Poetry Explorer- Classic Contemporary Poetry, CURE PORCHES, by MARGOT SCHILPP

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Classic and Contemporary Poetry

CURE PORCHES, by                    
First Line: Long before I was born, my aunt johanna caught
Subject(s): Aunts; Hospitals; Tuberculosis; Consumption (pathology)

Long before I was born, my aunt Johanna caught
galloping consumption. Her parents converted
their verandah into a closed porch
where she could sleep in winter, breathe

Black Forest air. Rx: Rest. Fresh air.
Nights, she and my father cuddled for warmth.
At White Haven Sanatorium the poor and very sick,
the almost dead, were moved to Shack I,

Department No. 3, but not before paying
the state with work for their care
while coughing up the blood and foul nodules
of the disease. Graded exercise. Strychnia.

At Saranac Lake the structures announce illness
from the past. These homes were adapted
so wealthy patients could take cure
in the Adirondacks' air, outside but sheltered.

Germicides by inhalation. Hydrotherapy.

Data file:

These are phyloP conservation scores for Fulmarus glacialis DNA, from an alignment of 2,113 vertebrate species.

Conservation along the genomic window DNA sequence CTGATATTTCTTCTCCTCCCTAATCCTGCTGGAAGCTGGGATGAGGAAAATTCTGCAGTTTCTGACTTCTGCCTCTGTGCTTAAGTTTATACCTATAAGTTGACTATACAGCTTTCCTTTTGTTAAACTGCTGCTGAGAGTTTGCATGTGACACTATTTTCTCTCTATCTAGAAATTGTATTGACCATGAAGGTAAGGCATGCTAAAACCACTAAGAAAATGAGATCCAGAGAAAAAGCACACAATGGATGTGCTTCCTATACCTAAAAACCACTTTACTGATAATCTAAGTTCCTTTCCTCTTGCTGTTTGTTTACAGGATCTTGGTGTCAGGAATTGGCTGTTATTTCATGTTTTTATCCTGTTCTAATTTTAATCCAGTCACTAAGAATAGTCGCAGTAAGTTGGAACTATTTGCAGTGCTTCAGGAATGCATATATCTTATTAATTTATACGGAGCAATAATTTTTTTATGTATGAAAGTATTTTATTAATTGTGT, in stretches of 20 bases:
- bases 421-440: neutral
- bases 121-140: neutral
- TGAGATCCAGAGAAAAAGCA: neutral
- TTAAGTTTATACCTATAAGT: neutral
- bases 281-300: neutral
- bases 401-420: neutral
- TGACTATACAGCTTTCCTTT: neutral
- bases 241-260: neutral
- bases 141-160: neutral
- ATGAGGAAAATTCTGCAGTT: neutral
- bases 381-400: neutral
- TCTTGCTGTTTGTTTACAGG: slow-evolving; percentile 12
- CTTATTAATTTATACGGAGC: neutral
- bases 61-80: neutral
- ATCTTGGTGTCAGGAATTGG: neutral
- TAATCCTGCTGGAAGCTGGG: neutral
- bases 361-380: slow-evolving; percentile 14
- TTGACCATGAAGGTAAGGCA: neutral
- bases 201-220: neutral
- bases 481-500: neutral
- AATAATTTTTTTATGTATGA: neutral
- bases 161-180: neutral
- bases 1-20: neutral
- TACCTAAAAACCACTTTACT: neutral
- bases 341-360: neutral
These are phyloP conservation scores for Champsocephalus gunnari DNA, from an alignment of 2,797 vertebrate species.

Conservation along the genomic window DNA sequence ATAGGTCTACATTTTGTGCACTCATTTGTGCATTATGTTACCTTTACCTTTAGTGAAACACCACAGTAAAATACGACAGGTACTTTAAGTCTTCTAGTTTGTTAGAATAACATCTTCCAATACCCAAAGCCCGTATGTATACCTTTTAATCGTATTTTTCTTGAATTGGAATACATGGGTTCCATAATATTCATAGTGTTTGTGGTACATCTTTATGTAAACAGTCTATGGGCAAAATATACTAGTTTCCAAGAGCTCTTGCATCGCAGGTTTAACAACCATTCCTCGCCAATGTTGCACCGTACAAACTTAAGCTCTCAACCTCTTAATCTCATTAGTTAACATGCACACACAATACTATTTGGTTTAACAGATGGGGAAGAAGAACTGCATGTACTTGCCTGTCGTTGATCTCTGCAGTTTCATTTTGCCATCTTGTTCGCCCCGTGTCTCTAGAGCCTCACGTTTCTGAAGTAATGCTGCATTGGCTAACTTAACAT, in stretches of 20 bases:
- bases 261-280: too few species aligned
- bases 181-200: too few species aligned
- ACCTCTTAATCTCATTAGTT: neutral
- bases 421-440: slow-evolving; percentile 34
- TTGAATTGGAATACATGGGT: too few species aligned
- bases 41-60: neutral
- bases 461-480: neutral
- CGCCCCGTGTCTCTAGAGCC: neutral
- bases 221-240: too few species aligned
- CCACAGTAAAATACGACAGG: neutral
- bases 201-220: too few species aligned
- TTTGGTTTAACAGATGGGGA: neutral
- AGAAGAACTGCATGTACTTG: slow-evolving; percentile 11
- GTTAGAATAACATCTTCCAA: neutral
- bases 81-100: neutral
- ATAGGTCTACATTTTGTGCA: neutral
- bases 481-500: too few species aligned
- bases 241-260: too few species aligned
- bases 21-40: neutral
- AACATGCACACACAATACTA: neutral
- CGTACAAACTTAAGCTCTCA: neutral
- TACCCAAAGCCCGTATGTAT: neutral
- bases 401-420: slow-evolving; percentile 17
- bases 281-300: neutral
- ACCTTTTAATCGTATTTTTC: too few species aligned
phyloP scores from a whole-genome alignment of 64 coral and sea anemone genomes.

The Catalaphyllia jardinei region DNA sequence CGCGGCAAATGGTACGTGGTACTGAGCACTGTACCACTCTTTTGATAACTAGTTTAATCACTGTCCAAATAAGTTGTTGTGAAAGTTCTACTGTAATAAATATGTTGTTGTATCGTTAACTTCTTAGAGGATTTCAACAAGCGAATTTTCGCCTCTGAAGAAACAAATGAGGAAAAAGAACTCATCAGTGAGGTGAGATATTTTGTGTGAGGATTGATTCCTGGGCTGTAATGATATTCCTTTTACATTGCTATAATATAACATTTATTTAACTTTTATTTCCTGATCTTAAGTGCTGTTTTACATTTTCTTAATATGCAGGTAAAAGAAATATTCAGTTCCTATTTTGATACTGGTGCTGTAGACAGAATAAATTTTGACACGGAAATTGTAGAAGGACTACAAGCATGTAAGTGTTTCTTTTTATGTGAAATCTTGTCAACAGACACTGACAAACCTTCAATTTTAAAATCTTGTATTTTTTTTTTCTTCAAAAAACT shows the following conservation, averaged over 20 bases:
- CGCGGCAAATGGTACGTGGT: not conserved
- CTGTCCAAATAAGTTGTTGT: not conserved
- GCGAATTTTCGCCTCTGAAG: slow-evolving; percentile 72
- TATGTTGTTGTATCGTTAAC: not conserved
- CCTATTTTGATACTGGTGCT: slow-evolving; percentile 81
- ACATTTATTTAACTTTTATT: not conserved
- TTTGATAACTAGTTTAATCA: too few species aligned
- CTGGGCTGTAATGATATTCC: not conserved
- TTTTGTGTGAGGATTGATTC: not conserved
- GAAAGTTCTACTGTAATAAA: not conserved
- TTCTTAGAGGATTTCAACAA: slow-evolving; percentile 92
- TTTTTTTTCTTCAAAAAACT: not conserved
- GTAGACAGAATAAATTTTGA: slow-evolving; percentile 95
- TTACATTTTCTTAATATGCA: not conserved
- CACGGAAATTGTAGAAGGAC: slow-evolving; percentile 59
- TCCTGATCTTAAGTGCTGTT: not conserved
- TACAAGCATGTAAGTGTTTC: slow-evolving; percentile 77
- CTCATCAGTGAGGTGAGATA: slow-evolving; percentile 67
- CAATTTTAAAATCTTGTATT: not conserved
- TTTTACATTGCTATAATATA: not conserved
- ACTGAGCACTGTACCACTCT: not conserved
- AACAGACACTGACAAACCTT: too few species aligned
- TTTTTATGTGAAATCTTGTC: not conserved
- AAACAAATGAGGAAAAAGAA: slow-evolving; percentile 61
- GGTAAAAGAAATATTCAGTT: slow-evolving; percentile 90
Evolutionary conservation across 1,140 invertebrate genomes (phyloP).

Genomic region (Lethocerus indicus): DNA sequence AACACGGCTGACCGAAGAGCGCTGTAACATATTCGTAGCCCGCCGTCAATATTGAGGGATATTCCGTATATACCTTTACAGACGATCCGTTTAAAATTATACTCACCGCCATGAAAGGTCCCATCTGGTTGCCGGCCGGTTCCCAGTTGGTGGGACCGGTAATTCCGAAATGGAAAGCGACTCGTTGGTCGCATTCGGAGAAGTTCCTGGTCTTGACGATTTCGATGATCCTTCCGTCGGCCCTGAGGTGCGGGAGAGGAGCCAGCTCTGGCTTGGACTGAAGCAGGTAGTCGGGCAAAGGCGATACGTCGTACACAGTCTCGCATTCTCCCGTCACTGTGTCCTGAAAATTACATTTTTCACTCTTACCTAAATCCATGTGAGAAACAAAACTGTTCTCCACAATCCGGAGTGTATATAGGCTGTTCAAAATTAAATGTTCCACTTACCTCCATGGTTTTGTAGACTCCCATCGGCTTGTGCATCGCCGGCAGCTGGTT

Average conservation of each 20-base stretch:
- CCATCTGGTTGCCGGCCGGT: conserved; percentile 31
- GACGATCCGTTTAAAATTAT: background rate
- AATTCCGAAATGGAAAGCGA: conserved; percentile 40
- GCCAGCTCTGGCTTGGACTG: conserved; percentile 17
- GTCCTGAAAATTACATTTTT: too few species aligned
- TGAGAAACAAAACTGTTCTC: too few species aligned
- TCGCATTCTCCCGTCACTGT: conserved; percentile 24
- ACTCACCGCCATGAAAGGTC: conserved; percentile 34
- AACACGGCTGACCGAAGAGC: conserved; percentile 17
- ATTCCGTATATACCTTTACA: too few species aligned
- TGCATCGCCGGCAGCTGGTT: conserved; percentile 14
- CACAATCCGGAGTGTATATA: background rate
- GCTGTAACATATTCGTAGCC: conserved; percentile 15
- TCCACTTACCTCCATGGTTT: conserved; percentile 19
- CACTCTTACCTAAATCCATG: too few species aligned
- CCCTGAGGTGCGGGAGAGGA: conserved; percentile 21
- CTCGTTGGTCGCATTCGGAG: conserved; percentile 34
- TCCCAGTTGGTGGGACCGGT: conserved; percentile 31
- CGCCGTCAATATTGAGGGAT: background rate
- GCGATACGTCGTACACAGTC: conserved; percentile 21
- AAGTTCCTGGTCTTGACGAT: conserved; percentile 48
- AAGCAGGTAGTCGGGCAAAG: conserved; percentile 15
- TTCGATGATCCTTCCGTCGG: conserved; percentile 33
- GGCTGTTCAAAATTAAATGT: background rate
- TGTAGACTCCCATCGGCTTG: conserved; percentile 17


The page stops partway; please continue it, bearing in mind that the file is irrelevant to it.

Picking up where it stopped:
Innocuous planks and boards concealed all
the accoutrements - disposable sputum cups
where tubercule bacilli collected, cure chairs

that placed one in the Fowler position, best
in which to breathe, stone pigs filled
with hot water to warm patients' feet.
Dr. Angney's gaseous enemas at the House of Mercy.

Sliding windows facing South were added to porches
where owners rented space. But, Johanna. Not rich,
she had lain for weeks in bed, wasting.
Liniments. Iron. The last morning

my father awakened to her body beside him.
She endured experiments with serums and milk.
She slept nearly outside, enveloped by dampness.
She defeated all the architecture.

Copyright Margot Schilpp.

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